Want to know what books Julian E. Zelizer recommends on their reading list? We've researched interviews, social media posts, podcasts, and articles to build a comprehensive list of Julian E. Zelizer's favorite book recommendations of all time.
Hyperpartisanship has gridlocked the American government. Congress's approval ratings are at record lows, and both Democrats and Republicans are disgusted by the government's inability to get anything done. In It's Even Worse Than It Looks, renowned scholars Thomas E. Mann and Norman J. Ornstein present a grim picture of how party polarization and tribal politics have led Congress -- and the United States... more
Hyperpartisanship has gridlocked the American government. Congress's approval ratings are at record lows, and both Democrats and Republicans are disgusted by the government's inability to get anything done. In It's Even Worse Than It Looks, renowned scholars Thomas E. Mann and Norman J. Ornstein present a grim picture of how party polarization and tribal politics have led Congress -- and the United States -- to the brink of institutional failure.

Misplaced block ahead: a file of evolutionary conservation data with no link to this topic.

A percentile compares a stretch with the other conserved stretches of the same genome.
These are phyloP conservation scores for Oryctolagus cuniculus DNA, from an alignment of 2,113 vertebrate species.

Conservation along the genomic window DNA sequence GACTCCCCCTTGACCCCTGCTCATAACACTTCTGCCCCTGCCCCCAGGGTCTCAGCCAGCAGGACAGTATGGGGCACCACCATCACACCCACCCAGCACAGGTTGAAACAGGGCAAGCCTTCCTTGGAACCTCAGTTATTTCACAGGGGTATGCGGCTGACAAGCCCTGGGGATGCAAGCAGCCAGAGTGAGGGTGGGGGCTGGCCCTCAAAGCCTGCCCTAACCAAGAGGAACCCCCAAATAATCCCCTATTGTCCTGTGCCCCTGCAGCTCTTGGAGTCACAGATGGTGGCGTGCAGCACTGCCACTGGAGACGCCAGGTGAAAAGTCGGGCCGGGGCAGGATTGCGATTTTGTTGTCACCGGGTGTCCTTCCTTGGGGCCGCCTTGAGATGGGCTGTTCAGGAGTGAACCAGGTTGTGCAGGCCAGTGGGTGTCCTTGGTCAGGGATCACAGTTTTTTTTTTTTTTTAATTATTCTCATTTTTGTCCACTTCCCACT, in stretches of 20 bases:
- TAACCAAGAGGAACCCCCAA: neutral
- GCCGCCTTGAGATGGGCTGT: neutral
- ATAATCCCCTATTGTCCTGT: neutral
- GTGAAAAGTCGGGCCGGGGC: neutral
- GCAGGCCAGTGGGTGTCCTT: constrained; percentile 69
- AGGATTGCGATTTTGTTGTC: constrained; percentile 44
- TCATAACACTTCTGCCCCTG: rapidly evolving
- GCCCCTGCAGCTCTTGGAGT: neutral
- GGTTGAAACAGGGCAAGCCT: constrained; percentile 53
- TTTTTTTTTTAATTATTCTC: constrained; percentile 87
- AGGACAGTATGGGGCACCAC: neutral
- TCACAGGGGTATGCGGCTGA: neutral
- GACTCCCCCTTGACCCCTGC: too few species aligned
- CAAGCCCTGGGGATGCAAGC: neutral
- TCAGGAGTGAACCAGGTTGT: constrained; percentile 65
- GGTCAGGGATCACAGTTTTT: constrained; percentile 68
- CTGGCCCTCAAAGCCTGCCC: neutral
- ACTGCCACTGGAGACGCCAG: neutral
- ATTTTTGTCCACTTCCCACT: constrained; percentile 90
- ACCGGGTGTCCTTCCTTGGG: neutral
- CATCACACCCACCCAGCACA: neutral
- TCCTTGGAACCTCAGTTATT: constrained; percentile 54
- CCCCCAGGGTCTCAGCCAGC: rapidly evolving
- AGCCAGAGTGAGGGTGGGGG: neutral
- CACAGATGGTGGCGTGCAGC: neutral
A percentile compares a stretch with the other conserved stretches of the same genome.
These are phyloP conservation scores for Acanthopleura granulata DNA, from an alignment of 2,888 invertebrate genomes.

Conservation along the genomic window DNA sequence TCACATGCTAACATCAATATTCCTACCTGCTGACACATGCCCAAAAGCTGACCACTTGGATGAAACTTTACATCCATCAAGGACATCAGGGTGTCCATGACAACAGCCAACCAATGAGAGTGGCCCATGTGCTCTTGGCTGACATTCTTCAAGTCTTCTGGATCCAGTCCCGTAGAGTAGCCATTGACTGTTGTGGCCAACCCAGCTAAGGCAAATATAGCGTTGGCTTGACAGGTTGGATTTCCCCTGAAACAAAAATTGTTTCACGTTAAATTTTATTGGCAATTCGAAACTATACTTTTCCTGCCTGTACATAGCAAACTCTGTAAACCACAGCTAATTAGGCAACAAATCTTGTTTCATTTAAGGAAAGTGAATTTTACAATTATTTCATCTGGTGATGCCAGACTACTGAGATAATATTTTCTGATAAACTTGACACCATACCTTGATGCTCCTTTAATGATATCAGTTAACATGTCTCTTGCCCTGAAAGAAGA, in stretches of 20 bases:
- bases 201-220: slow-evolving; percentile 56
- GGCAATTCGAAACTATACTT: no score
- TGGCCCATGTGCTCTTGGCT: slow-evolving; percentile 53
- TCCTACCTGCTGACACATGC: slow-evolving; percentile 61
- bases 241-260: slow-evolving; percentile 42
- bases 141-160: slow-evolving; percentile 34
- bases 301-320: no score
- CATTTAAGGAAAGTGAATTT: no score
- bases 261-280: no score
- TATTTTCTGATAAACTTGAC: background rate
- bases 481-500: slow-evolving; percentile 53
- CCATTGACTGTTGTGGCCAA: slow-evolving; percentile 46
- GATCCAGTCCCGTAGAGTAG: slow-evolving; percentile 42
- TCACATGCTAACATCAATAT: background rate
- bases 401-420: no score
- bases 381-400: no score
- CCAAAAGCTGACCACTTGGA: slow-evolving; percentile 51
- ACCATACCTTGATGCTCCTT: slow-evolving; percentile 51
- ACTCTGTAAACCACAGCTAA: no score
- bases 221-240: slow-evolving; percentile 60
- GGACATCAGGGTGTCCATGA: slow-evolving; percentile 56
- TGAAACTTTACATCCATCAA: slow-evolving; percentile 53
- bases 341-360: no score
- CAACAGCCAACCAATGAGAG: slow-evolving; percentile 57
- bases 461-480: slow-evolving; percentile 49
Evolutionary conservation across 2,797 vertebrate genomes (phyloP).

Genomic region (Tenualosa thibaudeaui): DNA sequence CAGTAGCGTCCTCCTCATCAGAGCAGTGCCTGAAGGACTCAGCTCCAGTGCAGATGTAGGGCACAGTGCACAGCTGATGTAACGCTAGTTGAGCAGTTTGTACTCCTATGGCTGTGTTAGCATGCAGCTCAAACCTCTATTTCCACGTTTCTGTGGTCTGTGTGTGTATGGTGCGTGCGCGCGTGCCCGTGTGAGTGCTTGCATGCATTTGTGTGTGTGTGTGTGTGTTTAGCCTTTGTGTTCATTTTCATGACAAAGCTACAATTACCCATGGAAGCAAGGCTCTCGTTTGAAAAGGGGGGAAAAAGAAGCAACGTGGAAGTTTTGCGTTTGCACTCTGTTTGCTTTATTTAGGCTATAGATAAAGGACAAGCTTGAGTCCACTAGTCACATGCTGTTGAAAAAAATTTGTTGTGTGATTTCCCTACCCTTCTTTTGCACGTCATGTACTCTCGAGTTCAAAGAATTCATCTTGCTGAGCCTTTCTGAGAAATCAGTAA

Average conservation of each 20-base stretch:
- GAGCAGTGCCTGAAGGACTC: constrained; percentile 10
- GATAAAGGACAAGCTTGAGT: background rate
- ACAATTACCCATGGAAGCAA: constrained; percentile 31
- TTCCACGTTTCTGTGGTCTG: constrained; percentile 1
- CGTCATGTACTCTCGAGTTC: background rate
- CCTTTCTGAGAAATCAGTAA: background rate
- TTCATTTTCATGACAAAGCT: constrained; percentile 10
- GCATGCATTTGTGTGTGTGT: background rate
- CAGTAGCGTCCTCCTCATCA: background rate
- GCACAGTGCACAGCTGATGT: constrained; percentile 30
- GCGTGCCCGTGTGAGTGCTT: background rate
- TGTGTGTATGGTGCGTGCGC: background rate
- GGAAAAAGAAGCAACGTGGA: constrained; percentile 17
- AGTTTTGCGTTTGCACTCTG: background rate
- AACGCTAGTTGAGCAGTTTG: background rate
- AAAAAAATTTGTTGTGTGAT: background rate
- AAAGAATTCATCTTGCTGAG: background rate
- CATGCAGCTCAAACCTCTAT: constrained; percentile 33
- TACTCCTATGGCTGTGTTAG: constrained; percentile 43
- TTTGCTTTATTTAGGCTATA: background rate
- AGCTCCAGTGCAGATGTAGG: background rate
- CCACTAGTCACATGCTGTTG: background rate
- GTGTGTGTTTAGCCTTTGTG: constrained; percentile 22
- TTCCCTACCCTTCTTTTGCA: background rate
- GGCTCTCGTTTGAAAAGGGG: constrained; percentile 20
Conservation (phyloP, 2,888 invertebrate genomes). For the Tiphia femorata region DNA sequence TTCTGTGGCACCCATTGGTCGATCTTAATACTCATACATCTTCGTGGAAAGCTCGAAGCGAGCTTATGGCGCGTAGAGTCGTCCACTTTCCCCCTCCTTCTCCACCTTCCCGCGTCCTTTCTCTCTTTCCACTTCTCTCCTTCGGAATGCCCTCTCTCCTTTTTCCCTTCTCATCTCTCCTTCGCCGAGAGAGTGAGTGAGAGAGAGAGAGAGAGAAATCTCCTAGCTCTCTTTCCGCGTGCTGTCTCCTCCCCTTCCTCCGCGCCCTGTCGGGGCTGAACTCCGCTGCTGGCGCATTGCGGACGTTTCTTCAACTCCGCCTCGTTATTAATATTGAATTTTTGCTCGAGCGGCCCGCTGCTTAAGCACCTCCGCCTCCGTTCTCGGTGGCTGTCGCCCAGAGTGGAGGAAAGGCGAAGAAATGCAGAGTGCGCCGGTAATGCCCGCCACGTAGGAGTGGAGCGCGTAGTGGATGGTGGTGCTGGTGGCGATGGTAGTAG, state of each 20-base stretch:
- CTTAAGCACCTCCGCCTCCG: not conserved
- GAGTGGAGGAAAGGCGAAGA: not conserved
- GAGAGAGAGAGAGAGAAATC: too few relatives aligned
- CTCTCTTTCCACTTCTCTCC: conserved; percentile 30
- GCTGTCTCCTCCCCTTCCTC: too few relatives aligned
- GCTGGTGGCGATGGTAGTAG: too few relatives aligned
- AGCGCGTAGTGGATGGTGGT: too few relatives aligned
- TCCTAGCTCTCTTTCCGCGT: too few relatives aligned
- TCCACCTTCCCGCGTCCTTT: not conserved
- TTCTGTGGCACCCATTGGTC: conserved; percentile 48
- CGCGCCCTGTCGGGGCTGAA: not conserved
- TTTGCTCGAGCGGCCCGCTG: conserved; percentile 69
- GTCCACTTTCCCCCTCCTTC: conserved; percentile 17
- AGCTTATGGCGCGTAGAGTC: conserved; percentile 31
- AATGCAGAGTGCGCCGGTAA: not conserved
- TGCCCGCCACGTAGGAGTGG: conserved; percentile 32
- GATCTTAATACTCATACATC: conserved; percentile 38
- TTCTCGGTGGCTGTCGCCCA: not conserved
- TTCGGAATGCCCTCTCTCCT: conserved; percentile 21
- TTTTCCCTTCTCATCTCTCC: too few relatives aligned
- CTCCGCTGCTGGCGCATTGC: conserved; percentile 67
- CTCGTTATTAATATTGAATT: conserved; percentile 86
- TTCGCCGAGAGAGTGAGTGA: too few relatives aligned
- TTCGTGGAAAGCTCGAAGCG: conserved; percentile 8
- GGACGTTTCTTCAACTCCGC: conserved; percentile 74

In this revised edition, the authors update their seminal book to take stock of the ever-worsening political situation. The underlying dynamics -- extremist Republicans holding government hostage to their own ideological, anti-government beliefs -- have only gotten worse, further bolstering their argument that Republicans are not merely ideologically different from Democrats, but engaged in a unique form of politics that undermines the system itself.
Julian E. ZelizerNorm Ornstein and Thomas Mann are a great team; they’ve been writing and opining about Congress for decades. They’re really easy to listen to and fun to read. They know how to explain what’s going on to a lay audience. Most importantly they’re always very balanced in their coverage. (Source)
Analyzing leadership, committee, and procedural restructuring in four periods (1890-1910, 1919-1932, 1937-1952, and 1970-1989), Schickler argues that coalitions promoting a wide range of member interests drive change in both the House and Senate. He shows that multiple interests determine institutional innovation within a period; that different interests are important in different periods; and, more broadly, that changes in the salient collective interests across time do not follow a simple logical or developmental sequence. Institutional development appears disjointed, as new arrangements are layered on preexisting structures intended to serve competing interests. An epilogue assesses the rise and fall of Newt Gingrich in light of these findings.